December 31, 2008
Elections, the economy and storm shelters all led the news of Pettis County in 2008.
Despite the efforts of Pettis County officials, the county was not immune to growing economic challenges across the country in 2008.
Commissioners defended the state of the local economy, which has not experienced the same level of difficulties as other places around the state.
The economic outlook is more problematic now than in 2007, but the commission remained optimistic that the economy in Pettis County will fare better than other places.
“I think we need to be very cautious as we move forward, because the national economy will eventually begin to have an impact on us locally,” Presiding Commissioner Rusty Kahrs said. “I think that even when we do feel the impact locally, there will be less of an impact in Pettis County then there is nationally.”
The commissioners agreed that developing diversity among local industries, retailers and agriculture production has been and will be a vital aspect to stabilizing the economy over the next year.
“The key is diversification,” Kahrs said. “Between our industry, our agriculture base and our partnership with Whiteman, it all makes a difference and it all has an impact.”
The county’s budget for fuel and asphalt expenditures more than doubled from the beginning of the year as gas prices spiked this summer, Kahrs said.
“We were paying two to three times more to buy asphalt, and it also cost significantly more to have the material trucked out to job sites,” Kahrs said. “It was the same thing that impacted everyone across the county.”
Commissioners said an important component of seeing the county through difficult economic times will be their pursuit of funding from state or federal grant programs. This year, the county received outside funding for courthouse maintenance, shelters, bridge construction and a concrete recycling project.
“We are extremely aggressive in pursuing grant money down here,” Kahrs said. “I think that has a lot to do with why our economy in Pettis County is doing as well as it is, because we are trying to bring in these outside dollars in addition to our economic development dollars. It’s all a piece of the big pie.”
In 2009, the commission plans to continue working to attract outside funding for two bridge reconstruction projects, renovations on the railings outside the courthouse and 911 emergency system upgrades.
“All of these things... provide their own service, but when you take it all in totality it is projecting the message outside of Pettis County that we are open for business,” Kahrs said.
Pettis County Sheriff Kevin Bond won re-election by more than 3,700 votes over Democratic challenger Brad Anders.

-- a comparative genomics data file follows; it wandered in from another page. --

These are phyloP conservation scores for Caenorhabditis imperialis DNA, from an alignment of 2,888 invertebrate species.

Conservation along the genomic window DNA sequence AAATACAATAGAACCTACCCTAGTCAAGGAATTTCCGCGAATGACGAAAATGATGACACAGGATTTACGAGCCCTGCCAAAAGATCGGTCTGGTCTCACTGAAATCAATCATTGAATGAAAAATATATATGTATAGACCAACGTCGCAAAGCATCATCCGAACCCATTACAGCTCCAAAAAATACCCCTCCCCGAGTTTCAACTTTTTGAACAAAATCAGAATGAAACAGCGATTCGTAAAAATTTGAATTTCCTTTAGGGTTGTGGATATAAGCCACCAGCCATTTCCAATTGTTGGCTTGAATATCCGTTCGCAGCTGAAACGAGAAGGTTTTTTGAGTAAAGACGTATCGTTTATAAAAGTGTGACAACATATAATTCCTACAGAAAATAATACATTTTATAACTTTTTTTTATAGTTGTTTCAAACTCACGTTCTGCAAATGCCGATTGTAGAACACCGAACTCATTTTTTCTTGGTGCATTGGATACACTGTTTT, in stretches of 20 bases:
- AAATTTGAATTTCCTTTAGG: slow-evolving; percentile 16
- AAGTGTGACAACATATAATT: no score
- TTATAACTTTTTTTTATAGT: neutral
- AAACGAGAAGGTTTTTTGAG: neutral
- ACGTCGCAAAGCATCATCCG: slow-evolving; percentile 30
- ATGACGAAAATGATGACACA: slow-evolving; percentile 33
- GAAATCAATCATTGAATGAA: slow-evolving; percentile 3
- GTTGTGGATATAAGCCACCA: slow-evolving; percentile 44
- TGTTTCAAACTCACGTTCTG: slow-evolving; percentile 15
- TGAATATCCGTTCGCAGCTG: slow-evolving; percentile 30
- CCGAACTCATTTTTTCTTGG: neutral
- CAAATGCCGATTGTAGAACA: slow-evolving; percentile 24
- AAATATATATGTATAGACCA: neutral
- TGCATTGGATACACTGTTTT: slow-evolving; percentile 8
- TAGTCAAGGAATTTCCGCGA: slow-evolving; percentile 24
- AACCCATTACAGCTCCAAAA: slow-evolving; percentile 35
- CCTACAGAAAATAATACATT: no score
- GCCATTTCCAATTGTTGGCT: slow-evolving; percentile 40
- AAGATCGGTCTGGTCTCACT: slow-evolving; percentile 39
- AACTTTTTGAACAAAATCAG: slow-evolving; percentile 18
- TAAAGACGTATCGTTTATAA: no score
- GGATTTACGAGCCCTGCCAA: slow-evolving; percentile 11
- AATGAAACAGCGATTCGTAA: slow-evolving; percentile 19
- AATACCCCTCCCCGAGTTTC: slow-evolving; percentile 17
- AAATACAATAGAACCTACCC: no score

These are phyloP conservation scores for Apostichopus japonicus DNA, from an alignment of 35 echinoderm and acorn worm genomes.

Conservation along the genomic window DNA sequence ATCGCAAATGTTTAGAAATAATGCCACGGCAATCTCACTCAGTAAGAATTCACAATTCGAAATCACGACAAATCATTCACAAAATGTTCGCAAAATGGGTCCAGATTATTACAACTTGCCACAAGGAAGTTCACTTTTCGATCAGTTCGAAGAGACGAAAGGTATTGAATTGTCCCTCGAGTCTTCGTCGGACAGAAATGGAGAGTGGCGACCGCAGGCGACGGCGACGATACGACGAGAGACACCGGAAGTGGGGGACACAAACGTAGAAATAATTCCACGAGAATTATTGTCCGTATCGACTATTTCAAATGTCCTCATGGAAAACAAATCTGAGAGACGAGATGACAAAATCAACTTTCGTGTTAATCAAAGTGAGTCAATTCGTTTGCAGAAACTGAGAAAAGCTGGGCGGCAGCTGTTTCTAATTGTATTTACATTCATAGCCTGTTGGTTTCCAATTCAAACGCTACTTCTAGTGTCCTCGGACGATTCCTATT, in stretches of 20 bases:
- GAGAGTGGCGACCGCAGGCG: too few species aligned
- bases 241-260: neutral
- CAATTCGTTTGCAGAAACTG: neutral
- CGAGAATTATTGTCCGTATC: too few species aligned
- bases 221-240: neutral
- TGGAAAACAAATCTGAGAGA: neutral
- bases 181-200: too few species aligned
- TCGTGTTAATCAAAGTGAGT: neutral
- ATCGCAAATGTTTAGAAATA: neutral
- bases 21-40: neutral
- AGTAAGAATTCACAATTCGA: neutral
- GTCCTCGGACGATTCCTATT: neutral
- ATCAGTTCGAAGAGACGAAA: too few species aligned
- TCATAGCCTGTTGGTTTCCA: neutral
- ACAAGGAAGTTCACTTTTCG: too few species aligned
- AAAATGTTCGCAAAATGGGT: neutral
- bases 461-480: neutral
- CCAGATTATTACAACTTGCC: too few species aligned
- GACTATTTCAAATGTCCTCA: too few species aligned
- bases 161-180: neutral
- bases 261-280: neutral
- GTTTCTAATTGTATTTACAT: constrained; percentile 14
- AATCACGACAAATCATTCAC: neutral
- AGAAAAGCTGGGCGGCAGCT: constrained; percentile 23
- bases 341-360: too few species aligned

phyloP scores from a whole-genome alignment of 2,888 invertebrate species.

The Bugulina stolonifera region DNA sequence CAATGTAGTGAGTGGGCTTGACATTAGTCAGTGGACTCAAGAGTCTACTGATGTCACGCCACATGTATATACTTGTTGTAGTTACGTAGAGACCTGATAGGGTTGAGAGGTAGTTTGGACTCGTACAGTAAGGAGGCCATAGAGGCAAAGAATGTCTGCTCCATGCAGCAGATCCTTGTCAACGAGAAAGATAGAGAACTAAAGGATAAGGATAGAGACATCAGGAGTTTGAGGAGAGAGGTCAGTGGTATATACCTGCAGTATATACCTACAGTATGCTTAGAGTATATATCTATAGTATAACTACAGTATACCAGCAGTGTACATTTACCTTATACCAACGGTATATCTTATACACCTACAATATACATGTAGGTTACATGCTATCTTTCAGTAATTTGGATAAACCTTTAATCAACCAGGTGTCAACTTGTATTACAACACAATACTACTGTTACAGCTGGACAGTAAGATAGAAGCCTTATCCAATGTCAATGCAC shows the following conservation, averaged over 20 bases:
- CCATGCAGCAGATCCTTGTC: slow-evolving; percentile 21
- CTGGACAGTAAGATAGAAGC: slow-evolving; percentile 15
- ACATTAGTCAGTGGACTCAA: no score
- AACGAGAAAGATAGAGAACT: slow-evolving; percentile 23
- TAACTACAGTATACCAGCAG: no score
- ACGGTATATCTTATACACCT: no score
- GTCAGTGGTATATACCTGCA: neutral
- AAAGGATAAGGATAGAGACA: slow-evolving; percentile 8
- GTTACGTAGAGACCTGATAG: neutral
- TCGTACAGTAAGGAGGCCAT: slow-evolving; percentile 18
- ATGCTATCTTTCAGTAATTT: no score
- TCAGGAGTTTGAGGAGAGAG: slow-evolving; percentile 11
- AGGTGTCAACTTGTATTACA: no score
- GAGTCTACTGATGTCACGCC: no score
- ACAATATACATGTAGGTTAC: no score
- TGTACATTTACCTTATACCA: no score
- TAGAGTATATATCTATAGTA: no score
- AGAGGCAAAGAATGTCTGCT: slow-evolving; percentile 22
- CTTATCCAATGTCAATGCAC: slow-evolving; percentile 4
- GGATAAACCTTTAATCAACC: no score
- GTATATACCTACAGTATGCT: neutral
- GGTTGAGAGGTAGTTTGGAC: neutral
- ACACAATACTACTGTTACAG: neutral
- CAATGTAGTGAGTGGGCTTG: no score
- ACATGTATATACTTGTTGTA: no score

The sheriff candidates diverged on several key issues in the contentious campaign, including their qualifying experience, the responsibilities of the office, the jail’s fit-for-confinement policy and the assignment of patrol deputies. The campaign was also the most expensive Pettis County race, with the candidates spending more than $51,000 combined on their bids for office.
“I did not think the spread would be this wide. The voters made a statement,” Bond said on election night.
Pettis County voters also re-elected Western Commissioner Larry Wilson and Eastern Commissioner Rod Lindemann by narrow margins in November.
Construction began on the first of eight proposed shelters to be built in Pettis County. The plan made national headlines for being the first in the country to receive national mitigation funding for storm shelters.
Workers broke ground on the first shelter in La Monte in November, after years of preparation. Each shelter is expected to cost $340,000, with the state and federal funding covering 75 percent of the costs.
In October, the plan made national headlines with an article in USA Today. The proposal drew criticism from Oklahoma Emergency Management Director David Barnes, who said the shelters could encourage people to travel in poor weather conditions.
“The point that he raised, we had addressed in our operating plan... Advanced notification and getting people to come to the sites when a storm watch is issued will be the key to saving lives,” Kahrs said.
Kahrs praised La Monte’s efforts to construct a community center on top of the shelter to encourage people to take cover, even in a seemingly small storm.
The county will accept bids for shelter construction at sites in Maplewood and Smithton in January, and the commission expects three of the eight shelters will be completed by the end of the year.
The Pettis County Courthouse was renovated through two projects earlier this year.
The first project, paid for with county funds and completed in 2008, improved access for people with disabilities by replacing sidewalks and porches on the east and west sides of the courthouse.
Pettis County also accepted a Department of Natural Resources grant to help with the maintenance project through the Missouri Heritage Properties Program.
“The Heritage grant is for the courthouse exterior cleaning and restoration, tuck-pointing and cleaning ... after 80 years of limited or no attention to the exterior of the building,” Kahrs said.
The county will be responsible for about $26,000 of the $86,000 total cost of the project. The money will go toward paying for cleaning the stone, tuck-pointing several areas and waterproofing the seal.
The commission plans to begin accepting bids for the reconstruction project early in 2009, with work expected to begin in March or April.